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A ball-and-stick model of ethyl orthoacetate, an orthoester.

In organic chemistry, an orthoester is a functional group containing three alkoxy groups attached to one carbon atom, i.e. with the general formula RC(OR’)3. The name can also refer to any organic compound that contains this functional group. An example of an orthoester is ethyl orthoacetate, CH3C(OCH2CH3)3, more correctly known as 1,1,1-triethoxyethane. Orthoesters are used in organic synthesis as protecting groups for esters. Orthoesters may be considered as products of exhaustive alkylation of unstable orthocarboxylic acids (the products of hydration of carboxylic acids; see also acetal).[1]



Orthoesters can be prepared by the Pinner reaction, in which nitriles react with alcohols under acid catalysis:

RCN + 3 R’OH → RC(OR’)3 + NH3


Orthoesters are readily hydrolyzed in mild aqueous acid to form esters:

RC(OR’) 3 + H2O → RCO2R’ + 2 R’OH

For example, trimethyl orthoformate [CH(OCH3)3] may be hydrolyzed (under acidic conditions) to methyl formate and methanol;[2] and may be further hydrolyzed (under alkaline conditions) to salts of formic acid and methanol.[3]

Hydrolysis of methyl orthoformate to methyl formate

As a protecting group[edit]

Both trimethylorthoacetate and triethylorthoacetate are commonly used reagents in organic chemistry. Another example is the bicyclic OBO protecting group (4-methyl-2,6,7-trioxa-bicyclo[2.2.2]octan-1-yl) which is formed by the action of (3-methyloxetan-3-yl)methanol on activated carboxylic acids in the presence of Lewis acids and was developed by Elias James Corey. The group is base stable and can be cleaved in two steps under mild conditions, mildly acidic hydrolysis yields the ester of tris(hydroxymethyl)ethane which is then cleaved using e.g. an aqueous carbonate solution.[4]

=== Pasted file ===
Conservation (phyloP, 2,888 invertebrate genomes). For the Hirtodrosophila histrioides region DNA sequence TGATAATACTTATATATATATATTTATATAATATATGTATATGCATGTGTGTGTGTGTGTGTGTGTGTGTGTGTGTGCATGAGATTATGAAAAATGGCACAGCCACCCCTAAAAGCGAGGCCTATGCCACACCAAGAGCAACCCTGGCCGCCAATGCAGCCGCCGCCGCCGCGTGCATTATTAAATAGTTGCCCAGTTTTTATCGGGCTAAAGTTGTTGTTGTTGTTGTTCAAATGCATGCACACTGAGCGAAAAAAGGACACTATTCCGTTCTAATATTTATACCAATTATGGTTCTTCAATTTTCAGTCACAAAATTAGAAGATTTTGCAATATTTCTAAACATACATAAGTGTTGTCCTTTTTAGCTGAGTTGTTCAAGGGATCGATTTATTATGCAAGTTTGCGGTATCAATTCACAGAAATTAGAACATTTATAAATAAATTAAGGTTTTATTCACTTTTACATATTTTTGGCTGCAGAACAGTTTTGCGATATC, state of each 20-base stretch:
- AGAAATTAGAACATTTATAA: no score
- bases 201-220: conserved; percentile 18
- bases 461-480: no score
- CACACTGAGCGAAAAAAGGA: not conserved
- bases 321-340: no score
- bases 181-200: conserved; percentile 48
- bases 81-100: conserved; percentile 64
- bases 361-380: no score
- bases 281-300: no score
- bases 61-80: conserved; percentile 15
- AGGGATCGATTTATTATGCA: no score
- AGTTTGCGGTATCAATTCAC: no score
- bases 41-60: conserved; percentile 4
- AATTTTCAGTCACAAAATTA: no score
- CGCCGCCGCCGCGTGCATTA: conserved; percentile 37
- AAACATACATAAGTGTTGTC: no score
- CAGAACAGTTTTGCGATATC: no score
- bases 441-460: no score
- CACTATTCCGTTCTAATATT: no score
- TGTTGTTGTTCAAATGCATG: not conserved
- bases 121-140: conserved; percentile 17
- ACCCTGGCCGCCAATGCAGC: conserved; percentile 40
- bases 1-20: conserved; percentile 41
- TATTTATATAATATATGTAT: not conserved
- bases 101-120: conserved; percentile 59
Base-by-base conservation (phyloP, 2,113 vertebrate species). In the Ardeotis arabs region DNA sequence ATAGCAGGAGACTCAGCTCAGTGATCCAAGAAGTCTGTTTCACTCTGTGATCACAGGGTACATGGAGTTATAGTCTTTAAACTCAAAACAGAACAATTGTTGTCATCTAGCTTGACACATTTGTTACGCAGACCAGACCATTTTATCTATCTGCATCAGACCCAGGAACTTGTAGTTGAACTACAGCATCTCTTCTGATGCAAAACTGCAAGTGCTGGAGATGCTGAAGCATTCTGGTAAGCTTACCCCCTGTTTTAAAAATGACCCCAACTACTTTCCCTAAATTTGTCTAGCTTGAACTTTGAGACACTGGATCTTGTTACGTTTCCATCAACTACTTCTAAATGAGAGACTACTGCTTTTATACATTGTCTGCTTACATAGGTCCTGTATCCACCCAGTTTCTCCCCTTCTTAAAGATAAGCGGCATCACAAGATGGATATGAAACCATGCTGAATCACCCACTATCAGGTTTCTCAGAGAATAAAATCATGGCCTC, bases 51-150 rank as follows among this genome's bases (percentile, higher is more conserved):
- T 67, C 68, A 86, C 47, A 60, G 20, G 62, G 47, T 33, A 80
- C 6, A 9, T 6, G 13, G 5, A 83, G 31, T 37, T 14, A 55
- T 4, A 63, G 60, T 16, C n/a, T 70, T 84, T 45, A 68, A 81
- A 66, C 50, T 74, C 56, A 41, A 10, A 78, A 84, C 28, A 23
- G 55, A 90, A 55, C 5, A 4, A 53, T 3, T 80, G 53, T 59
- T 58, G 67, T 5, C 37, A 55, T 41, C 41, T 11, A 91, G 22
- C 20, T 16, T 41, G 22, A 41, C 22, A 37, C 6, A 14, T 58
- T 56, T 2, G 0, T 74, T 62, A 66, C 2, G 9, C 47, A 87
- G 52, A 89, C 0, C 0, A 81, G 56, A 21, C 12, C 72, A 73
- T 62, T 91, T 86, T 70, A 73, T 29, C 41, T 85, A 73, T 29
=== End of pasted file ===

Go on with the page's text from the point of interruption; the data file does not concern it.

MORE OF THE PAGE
4-methyl-2,6,7-trioxa-bicyclo[2.2.2]octan-1-yl - alias OBO

Johnson–Claisen rearrangement[edit]

The Johnson–Claisen rearrangement is the reaction of an allylic alcohol with an orthoester (e.g. trimethyl orthoformate) to give an γ,δ-unsaturated ester.[5]

The Johnson–Claisen rearrangement


  1. ^ David A. Shirley, Organic Chemistry (1968).
  2. ^ Clayden, Jonathan; Greeves, Nick; Warren, Stuart; Wothers, Peter (2001). Organic Chemistry (1st ed.). Oxford University Press. p. 345. ISBN 978-0-19-850346-0. 
  3. ^ United States Patent Application 20070049501, Saini; Rajesh K.; and Savery; Karen, March 1, 2007
  4. ^ Philip J. Kocieński "Protecting groups"; ISBN 3-13-135603-0, ISBN 978-3-13-135603-1
  5. ^ Johnson, W. S. et al. (1970). "Simple stereoselective version of the Claisen rearrangement leading to trans-trisubstituted olefinic bonds. Synthesis of squalene". J. Am. Chem. Soc. 92 (3): 741. doi:10.1021/ja00706a074.